A Little Nightmare Music, S. 35

P.D.Q. Bach

Edited by Prof. Peter Schickele
Text: Libretto by Peter Schickele
Duration: 00:20:00
Publisher: Theodore Presser Company
Print Status: Rental

Quick Overview

The Swedish dramatist August Strindberg, know to his friends as ?Chuckles,? wrote a dream play, but A Little Nightmare Music is, as far as I know, the only dream opera ever written. It is based on an actual dream that P.D.Q. Bach had on the night of December 4, 1791, the night that Wolfgang Amadeus Mozart died and Antonio Salieri didn?t. (To be precise, Mozart died during the first hour of December 5; I don?t want anybody writing me telling me I don?t know what Mozart?s death-date is). The dying genius is said to have said that his arch-rival Salieri had poisoned him, and that statement has led to a story by Pushkin, an opera by Rimsky-Korsakov, a play by Peter Schaffer, and a firm denial by Salieri.

P.D.Q. Bach started writing A Little Nightmare Music as soon as he woke up that fateful morning, and, in a fit of uncharacteristically concentrated energy, he managed to finish it before the bars closed that evening. When he found out several days later that Mozart had indeed died on the night of his dream, he exclaimed, ?Weit weg!? (?Far out!?) and, ordering a round for everyone in the tavern, offered the following toast: ?Before God and as an honest man, I tell you that Mozart was the greatest billiards player known to me either in person or by name. He had a good eye and, what is more, the most profound knowledge of English.?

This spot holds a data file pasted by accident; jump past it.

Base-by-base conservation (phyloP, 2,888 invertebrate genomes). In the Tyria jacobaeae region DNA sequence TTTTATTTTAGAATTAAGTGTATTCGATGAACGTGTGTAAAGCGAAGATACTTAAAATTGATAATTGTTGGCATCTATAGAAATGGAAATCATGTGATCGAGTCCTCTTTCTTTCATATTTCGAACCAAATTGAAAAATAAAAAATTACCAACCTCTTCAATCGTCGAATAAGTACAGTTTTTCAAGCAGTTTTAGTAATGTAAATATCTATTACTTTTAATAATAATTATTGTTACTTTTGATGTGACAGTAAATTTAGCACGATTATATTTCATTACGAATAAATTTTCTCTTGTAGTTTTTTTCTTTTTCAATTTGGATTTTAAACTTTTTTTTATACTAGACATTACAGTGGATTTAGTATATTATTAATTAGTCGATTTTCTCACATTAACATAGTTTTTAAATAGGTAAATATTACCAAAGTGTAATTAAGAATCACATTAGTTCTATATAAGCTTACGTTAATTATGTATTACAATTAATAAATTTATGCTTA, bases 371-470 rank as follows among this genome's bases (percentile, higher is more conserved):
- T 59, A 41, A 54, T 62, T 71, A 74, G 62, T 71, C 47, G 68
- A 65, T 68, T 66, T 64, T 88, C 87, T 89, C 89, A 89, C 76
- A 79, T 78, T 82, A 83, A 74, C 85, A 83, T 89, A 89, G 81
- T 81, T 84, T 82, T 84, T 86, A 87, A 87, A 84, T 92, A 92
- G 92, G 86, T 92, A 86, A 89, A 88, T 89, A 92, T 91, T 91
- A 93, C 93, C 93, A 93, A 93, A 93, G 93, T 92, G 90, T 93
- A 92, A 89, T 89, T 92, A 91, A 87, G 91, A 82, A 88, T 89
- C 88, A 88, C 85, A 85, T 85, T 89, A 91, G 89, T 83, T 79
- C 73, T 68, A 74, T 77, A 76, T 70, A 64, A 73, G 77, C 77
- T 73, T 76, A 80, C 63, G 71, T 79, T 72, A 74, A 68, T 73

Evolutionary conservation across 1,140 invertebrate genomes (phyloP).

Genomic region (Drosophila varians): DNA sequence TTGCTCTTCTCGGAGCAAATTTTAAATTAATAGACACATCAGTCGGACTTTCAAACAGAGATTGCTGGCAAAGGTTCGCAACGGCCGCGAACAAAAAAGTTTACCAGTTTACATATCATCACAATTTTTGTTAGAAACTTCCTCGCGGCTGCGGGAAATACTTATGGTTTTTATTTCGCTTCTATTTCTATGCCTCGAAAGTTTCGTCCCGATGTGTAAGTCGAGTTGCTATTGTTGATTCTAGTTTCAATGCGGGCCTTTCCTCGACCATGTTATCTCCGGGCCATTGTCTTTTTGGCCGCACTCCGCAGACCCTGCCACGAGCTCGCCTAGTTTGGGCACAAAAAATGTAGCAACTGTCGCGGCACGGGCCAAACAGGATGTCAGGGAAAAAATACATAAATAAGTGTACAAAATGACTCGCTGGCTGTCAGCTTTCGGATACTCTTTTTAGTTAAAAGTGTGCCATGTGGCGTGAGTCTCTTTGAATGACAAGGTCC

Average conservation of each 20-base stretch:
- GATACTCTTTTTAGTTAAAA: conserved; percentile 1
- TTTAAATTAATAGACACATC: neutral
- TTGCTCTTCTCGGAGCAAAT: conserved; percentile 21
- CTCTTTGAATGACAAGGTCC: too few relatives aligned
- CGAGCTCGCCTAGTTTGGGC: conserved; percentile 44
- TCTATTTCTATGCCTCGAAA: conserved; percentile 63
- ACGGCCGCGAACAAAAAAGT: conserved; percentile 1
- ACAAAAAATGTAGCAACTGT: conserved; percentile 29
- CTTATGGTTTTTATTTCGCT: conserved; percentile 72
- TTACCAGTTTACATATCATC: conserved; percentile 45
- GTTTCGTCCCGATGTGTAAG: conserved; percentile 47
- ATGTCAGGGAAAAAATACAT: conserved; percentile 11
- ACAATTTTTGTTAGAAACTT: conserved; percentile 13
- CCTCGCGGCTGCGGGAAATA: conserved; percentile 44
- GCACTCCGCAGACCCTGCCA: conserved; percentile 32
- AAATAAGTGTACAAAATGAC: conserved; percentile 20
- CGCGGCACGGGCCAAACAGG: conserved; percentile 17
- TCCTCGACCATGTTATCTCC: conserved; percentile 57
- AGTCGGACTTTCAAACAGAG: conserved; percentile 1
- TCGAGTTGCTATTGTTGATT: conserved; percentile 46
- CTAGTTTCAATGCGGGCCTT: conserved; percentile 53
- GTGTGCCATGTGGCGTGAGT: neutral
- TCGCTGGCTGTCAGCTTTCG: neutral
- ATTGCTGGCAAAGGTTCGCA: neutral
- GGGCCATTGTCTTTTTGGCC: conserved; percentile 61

The opera was given its first performance at the castle on the outskirts of Wein-am-Rhein belonging to P.D.Q.?s friend and sometime patron, Prince Fred, with the composer playing himself. The fact that he gave himself a silent role tells us something, perhaps, about P.D.Q. Bach?s singing ability. No other performance is known between then and December, 1982, when the present editor staged the work at Carnegie Hall in New York City in a series of performances followed by a recording for Vanguard Records. Thus has this newly-found fuel in the ever-waged controversy surrounding the death of Mozart been preserved for all posterity.

Additional Information

Cast Voices Tenor, Baritone, 2 non-singing roles (1 preferably a violinist)
Editor Schickele, Prof. Peter
Orchestration Strings - to the music of Eine Kleine Nachtmusik. Conducted by first violinist from part; no full orchestral score. Specially marked string parts on rental. Piano/vocal score for sale
Premiere December, 1982.


I Aria: ?What sweet music?
II Aria: ?Nature gave us eyes?
III Duet: ?Uh oh?
IV Finale: ?What hutzpah!?